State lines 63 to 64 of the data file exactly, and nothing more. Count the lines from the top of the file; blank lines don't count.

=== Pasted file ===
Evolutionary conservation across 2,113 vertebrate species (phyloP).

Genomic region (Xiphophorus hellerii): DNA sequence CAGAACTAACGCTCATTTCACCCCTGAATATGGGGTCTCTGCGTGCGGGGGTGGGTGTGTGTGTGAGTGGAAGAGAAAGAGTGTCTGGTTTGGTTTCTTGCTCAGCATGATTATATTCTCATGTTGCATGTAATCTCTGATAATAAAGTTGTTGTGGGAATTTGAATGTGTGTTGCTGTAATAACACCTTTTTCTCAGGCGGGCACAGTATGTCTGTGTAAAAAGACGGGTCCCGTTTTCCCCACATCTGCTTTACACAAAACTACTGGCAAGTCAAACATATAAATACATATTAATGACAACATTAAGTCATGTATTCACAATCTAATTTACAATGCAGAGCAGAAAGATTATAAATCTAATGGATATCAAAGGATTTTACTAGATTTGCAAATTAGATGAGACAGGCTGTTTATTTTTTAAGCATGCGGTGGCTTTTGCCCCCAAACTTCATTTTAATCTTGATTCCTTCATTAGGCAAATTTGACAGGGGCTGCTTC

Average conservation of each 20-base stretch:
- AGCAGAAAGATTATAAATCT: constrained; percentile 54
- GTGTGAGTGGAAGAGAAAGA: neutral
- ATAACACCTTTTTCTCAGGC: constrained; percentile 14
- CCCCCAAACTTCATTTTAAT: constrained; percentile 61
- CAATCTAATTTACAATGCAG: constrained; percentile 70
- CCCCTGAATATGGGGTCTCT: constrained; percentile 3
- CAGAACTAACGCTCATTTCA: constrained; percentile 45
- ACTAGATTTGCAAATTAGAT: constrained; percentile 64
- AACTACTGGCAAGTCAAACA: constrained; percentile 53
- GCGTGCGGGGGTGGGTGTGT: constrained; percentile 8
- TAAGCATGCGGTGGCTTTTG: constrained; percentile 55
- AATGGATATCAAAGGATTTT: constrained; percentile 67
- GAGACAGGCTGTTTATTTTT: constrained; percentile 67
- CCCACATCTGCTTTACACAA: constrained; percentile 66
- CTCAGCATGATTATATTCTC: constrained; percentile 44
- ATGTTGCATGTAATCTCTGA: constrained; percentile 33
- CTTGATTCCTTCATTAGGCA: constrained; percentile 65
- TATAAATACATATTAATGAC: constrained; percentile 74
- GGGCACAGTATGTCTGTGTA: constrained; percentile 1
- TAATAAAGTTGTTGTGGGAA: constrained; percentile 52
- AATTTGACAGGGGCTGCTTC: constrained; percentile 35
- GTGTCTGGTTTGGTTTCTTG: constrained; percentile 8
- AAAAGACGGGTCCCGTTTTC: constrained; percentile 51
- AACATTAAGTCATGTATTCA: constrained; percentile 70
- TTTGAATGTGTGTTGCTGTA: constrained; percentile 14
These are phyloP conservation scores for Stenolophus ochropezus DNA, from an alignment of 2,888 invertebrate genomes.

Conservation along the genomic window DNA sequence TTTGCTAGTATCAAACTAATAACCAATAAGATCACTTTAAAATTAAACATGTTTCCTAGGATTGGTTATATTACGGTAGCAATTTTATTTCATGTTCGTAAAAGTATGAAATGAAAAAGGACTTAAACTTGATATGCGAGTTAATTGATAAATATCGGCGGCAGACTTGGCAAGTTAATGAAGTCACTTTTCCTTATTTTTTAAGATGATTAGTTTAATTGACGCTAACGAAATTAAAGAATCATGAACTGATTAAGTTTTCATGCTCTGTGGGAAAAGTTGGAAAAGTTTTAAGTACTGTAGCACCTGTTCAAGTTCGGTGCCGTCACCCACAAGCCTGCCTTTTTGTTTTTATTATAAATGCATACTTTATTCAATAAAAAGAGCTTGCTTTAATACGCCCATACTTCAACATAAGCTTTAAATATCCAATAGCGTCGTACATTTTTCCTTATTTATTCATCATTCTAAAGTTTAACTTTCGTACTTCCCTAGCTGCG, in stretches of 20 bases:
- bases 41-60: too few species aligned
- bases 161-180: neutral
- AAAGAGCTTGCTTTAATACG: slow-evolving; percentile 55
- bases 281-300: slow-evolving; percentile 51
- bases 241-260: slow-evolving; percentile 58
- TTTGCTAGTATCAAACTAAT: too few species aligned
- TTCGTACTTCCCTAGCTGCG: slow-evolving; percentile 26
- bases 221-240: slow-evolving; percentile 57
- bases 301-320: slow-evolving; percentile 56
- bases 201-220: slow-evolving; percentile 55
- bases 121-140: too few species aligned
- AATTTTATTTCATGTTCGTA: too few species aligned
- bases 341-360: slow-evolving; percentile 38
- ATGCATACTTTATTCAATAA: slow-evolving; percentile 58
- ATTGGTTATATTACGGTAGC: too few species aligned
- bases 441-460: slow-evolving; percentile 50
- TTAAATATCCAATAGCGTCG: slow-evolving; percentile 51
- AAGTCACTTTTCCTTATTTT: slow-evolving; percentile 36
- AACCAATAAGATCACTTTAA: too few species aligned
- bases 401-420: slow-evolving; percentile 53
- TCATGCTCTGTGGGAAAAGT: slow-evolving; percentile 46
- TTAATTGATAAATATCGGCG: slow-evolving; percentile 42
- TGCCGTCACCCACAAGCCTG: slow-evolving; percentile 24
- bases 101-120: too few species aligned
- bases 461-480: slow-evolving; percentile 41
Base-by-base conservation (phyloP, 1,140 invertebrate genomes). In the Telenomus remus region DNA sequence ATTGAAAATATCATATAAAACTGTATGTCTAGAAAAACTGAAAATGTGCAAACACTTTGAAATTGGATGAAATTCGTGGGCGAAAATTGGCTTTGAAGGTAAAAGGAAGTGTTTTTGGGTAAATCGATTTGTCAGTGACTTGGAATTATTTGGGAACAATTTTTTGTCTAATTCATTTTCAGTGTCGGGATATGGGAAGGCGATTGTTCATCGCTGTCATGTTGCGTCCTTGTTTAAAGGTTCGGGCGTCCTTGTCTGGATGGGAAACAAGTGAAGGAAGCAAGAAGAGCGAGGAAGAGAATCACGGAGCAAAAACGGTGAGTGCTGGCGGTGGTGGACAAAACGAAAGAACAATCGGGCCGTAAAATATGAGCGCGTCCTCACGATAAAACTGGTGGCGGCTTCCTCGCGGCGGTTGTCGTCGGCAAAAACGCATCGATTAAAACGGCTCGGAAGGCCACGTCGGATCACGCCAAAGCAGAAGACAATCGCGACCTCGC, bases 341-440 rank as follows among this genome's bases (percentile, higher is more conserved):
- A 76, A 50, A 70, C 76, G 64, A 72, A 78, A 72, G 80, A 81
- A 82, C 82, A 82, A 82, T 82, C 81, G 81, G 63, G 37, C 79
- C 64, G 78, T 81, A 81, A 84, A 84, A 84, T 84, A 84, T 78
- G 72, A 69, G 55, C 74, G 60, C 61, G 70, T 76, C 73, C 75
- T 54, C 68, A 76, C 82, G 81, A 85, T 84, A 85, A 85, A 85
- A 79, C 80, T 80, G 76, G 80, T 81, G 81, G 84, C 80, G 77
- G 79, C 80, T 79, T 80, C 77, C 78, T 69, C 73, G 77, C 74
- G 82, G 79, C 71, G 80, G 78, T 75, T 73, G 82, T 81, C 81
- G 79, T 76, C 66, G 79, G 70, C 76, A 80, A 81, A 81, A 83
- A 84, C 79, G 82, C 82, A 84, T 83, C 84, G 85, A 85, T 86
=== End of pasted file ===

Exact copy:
- G 79, C 80, T 79, T 80, C 77, C 78, T 69, C 73, G 77, C 74
- G 82, G 79, C 71, G 80, G 78, T 75, T 73, G 82, T 81, C 81